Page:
The UK’s upcoming divorce from the EU will not come without costs, and no matter what the eventual scenario, those costs will be substantial and far-reaching, on both sides of the fence. UK banks already have a lot on their plates in the form of new-regulation compliance, but it is now or never to prepare for EU-27 inclusion after March 2019.
Financial institutions in the UK are waking up to the inevitability of Brexit, and thus they are beginning to budget for contingency plans, especially after the Bank of England requested that banks submit their plans for a hard exit. Planning ahead now is certainly prudent, as not doing so is guaranteed to leave banks struggling to cope with new regulations and changing market conditions.
Although the fine details have yet to be ironed out, there is no doubt that Brexit will have significant and long-lasting effects on financial-services institutions and businesses in the UK and the EU27. A hard-Brexit is the most jarring scenario, so what are the likely costs of a hard landing after all the negotiations are completed and the dust settles?
Like any divorce, Brexit is going to get complicated—even more so because of the variety of contradictory opinions about how it should be handled. There are four main scenarios, ranging from “smooth” and “transitional” to “cliff-edge” and “chaotic”. Prime Minister Theresa May is rooting for a “hard Brexit”, but many others are hoping for a much softer landing.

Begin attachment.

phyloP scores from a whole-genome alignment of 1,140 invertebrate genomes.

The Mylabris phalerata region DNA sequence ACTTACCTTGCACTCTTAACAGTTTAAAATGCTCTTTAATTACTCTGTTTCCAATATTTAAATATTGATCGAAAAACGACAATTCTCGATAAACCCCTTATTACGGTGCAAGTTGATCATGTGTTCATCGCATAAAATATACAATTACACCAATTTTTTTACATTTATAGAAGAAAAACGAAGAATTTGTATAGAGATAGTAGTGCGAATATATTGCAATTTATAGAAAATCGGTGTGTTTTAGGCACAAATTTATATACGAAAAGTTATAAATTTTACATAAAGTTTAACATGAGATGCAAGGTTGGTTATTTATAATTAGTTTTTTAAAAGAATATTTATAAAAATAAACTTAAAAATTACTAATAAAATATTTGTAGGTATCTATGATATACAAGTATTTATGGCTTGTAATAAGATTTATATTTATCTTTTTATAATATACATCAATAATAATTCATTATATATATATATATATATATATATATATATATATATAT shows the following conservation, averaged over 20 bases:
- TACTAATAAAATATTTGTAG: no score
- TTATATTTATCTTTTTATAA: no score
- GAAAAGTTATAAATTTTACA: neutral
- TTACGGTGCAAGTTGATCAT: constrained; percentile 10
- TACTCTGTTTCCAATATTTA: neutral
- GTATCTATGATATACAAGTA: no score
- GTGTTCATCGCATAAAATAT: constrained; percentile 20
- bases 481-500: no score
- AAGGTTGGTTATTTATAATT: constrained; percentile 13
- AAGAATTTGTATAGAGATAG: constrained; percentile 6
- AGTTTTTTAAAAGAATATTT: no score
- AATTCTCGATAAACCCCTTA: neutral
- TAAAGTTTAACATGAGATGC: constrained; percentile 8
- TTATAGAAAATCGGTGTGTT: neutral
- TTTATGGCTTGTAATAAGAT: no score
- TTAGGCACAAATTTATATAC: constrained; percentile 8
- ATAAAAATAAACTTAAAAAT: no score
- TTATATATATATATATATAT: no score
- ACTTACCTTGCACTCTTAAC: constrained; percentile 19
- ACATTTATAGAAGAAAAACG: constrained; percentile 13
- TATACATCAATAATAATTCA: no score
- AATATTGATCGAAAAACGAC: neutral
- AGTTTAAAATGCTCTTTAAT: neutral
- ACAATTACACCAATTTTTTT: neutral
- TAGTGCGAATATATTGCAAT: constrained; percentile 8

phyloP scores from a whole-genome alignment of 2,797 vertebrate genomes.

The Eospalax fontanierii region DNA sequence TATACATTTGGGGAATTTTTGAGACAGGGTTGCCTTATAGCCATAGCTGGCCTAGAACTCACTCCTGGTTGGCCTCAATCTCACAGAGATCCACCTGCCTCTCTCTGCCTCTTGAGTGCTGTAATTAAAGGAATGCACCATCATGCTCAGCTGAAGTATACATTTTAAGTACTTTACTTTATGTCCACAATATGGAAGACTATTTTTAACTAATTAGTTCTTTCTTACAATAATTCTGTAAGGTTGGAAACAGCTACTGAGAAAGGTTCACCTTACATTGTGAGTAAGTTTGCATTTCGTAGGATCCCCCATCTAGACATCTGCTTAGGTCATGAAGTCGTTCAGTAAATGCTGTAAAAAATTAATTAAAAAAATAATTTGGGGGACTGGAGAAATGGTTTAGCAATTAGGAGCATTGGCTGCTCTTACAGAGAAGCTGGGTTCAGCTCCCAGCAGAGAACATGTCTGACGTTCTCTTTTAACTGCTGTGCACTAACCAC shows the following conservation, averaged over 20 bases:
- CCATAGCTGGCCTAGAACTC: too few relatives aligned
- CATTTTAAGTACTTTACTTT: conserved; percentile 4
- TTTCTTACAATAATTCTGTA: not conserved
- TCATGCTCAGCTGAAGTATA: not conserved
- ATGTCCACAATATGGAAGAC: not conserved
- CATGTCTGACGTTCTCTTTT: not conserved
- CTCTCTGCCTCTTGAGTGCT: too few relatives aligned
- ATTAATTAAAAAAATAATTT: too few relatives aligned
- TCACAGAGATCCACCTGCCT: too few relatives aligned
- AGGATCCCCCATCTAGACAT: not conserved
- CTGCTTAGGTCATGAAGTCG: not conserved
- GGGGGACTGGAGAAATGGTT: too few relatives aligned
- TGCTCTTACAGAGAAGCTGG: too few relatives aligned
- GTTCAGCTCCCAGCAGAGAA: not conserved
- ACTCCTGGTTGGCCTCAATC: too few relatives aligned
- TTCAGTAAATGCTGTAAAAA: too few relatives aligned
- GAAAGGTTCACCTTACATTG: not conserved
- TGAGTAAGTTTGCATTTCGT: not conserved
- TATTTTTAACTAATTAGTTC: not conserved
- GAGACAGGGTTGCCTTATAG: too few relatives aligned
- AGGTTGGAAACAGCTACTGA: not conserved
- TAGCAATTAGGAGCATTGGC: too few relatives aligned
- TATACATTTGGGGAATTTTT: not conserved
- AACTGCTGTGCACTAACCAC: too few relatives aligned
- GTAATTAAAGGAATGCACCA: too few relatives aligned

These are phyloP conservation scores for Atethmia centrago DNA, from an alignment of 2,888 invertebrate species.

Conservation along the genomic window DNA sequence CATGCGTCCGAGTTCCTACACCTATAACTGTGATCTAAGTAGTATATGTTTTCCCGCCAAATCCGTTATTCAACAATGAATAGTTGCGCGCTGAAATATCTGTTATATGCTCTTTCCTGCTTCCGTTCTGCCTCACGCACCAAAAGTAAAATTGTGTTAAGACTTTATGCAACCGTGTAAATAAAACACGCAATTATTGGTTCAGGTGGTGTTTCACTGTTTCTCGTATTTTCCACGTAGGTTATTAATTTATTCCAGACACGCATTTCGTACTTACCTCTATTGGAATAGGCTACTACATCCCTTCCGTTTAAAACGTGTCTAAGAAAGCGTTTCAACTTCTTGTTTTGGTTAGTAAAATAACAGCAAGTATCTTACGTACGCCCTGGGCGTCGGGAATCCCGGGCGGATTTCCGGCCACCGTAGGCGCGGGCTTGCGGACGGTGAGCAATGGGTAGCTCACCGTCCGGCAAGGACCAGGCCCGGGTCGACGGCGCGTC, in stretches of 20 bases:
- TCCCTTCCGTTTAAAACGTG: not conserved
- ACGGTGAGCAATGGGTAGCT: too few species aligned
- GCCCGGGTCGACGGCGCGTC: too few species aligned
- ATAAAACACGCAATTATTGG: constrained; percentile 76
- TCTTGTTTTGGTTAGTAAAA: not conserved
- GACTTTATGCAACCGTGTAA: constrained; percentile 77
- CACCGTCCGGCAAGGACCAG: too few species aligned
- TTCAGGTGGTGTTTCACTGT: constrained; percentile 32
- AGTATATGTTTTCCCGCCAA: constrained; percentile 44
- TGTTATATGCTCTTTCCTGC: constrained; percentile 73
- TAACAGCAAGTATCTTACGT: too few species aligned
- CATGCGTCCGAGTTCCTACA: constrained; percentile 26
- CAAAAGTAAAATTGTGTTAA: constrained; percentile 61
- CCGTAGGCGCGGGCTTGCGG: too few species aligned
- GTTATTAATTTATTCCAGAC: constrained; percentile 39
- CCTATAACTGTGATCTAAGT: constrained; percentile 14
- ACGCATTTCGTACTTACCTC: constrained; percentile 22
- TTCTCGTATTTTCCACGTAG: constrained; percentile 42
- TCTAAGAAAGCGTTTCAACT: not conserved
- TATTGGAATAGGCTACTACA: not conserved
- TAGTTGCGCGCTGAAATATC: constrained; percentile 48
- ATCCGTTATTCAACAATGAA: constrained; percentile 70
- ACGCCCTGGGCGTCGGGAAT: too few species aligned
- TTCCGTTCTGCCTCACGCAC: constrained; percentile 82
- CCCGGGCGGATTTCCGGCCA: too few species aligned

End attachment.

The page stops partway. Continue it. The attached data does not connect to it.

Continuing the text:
Just as the United Kingdom appeared to be making some progress on determining its route out of Europe, British politics once again threw up the most unpredictable of scenarios. The nation’s general election on June 8 resulted in Prime Minister Theresa May’s Conservative Party failing to win a parliamentary majority.
We know through experience that preparing for the worst is a wise strategy, which is why most financial institutions in the UK are currently banking on a “hard Brexit” scenario. No matter what exactly transpires after Article 50 of the Lisbon Treaty is officially invoked, hard work lies ahead, and plenty of it.
Europe’s vision of idyllic unity has lost its glow due to rampant immigration, regulation and debt, causing nationalist parties to ride the waves of public anger. None of these crises have benefited European banks, with some teetering on the brink. But solutions exist that if implemented will restore growth and financial stability.
On June 23, 2016, the United Kingdom (UK) held a referendum on whether to unwind its relationship with the European Union (EU). The UK populace chose “Brexit”. It was a clear vote against the status quo.
Owing to the historic referendum result that has paved the way for the UK to leave the European Union (EU), the City of London—the world’s largest financial sector—is set to be fundamentally transformed, along with the banking sectors in the UK and Europe predominantly.